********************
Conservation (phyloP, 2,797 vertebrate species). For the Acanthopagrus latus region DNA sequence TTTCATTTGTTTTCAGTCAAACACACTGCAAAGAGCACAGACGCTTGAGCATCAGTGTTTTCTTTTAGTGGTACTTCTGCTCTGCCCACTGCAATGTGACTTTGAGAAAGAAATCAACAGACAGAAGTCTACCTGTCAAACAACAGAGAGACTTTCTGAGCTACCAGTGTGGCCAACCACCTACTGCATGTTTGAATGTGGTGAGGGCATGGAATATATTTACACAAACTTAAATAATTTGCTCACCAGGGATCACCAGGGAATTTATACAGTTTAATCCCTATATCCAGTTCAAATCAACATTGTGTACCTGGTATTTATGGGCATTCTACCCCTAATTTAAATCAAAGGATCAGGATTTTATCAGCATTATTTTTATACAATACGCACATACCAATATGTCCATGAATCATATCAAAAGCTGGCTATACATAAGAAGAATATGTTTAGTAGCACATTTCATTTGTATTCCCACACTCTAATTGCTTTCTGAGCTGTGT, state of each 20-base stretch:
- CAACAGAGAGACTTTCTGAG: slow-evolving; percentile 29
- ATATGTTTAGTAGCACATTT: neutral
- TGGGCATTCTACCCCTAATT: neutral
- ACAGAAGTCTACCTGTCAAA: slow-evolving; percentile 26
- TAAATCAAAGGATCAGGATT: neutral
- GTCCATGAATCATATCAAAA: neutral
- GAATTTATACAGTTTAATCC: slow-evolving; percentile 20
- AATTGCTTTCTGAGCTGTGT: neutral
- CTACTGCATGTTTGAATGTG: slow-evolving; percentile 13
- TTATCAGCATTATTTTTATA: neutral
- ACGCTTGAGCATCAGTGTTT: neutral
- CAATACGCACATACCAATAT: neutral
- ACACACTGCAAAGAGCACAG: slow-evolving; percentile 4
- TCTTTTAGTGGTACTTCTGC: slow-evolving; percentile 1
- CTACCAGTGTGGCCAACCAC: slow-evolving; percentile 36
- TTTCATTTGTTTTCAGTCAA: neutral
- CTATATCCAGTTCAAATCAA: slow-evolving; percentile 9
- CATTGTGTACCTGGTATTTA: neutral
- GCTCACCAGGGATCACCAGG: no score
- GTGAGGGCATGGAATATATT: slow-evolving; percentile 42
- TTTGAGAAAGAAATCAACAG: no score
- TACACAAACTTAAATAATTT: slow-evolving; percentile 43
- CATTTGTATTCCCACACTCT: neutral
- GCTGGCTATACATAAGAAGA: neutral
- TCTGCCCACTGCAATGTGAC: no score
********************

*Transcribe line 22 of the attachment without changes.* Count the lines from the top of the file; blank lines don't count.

- TTTGAGAAAGAAATCAACAG: no score